David Araujo-Vilar
added 2 research items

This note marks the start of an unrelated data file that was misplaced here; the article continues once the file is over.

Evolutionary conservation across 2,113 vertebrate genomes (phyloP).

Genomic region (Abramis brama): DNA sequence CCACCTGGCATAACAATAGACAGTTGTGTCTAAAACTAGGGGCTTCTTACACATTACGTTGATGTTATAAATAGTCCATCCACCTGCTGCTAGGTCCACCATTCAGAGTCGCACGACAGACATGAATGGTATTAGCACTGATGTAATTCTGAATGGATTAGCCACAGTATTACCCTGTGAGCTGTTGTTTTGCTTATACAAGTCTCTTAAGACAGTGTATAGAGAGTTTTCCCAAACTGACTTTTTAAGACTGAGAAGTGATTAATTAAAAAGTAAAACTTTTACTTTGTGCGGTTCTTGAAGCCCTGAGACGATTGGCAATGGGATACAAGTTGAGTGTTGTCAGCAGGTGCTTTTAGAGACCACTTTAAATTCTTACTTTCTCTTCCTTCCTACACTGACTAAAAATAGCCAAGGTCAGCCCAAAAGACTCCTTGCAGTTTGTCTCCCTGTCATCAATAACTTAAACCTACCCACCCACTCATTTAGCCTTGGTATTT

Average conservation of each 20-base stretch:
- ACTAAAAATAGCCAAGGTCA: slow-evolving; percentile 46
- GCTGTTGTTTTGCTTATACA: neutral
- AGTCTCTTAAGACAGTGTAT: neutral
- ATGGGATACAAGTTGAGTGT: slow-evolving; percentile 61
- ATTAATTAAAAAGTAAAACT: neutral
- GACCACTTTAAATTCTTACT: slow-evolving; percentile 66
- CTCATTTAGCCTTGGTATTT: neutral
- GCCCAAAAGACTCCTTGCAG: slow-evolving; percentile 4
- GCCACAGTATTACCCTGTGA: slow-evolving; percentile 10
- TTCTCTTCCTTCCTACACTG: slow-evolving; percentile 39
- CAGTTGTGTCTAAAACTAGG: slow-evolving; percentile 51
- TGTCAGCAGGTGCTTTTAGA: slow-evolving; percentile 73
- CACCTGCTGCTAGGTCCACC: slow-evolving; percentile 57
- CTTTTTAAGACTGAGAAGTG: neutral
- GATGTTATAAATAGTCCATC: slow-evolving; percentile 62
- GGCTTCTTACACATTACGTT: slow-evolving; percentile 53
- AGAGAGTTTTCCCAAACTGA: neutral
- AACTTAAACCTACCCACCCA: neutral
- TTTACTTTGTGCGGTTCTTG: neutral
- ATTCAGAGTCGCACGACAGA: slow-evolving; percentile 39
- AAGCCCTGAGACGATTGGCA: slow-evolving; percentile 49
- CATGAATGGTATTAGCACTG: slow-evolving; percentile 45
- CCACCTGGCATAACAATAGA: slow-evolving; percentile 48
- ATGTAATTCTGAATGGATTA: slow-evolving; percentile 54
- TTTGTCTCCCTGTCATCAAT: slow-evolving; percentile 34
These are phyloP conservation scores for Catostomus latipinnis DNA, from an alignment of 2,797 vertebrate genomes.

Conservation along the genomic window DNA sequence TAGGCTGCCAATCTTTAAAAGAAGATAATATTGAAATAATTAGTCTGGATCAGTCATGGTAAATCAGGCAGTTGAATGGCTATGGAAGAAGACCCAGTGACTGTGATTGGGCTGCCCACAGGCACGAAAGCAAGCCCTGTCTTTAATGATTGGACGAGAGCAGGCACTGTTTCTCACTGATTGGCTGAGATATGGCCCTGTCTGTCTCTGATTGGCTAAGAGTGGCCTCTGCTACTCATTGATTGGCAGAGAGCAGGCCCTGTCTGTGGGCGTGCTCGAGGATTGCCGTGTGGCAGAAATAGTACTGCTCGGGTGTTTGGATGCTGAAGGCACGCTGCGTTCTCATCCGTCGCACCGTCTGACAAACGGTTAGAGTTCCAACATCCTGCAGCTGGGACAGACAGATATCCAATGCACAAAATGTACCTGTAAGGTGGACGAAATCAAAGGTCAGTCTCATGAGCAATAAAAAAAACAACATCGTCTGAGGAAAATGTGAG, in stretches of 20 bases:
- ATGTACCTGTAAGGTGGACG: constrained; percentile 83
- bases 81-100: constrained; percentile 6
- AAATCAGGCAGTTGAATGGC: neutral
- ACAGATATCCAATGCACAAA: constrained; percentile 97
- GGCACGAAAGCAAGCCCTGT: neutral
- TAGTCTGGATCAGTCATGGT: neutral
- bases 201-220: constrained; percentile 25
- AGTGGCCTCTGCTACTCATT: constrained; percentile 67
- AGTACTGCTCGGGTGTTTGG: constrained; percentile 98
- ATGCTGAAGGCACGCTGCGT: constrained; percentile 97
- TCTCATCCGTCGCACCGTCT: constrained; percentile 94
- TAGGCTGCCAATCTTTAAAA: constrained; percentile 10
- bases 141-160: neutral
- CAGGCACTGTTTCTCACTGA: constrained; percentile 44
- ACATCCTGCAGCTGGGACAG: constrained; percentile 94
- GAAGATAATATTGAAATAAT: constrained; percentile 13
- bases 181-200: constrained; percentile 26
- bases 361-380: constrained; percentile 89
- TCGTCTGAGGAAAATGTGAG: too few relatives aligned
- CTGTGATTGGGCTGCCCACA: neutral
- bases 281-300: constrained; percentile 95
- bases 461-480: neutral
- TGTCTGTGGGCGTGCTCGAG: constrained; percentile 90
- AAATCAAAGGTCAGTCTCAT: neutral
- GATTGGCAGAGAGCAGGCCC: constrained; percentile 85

Ageing is thought to be a polygenic and stochastic process in which multiple mechanisms operate at the same time. At the level of the individual organism ageing is associated with a progressive deterioration of health and quality of life, sharing common features such as: alopecia and grey hair, loss of audition, macular degeneration, neurodegeneration, cardiovascular diseases, osteoporosis, cataract formation, type-2 diabetes, lipodystrophies; a generally increased susceptibility to infection, autoimmune disorders and diseases such as cancer; and an impaired ability to cope with stress. Recent studies of mechanisms involved in the ageing process are contributing to the identification of genes involved in longevity. Monogenic heritable disorders causing premature ageing, and animal models have contributed to the understanding of some of the characteristic organism-level features associated with human ageing. Werner syndrome and Hutchinson-Gilford progeria syndrome are the best characterized human disorders. Werner syndrome patients have a median life expectancy of 47 years with clinical conditions from the second decade of life. Hutchinson-Gilford progeria syndrome patients die at a median age of 11-13 years with clinical conditions appearing soon after birth. In both syndromes, alterations in specific genes have been identified, with mutations in the WRN and LMNA genes respectively being the most closely associated with each syndrome. Results from molecular studies strongly suggest an increase in DNA damage and cell senescence as the underlying mechanism of pathological premature ageing in these two human syndromes. The same general mechanism has also been observed in human cells undergoing the normal ageing process. In the present article the molecular mechanisms currently proposed for explaining these two syndromes, which may also partly explain the normal ageing process, are reviewed.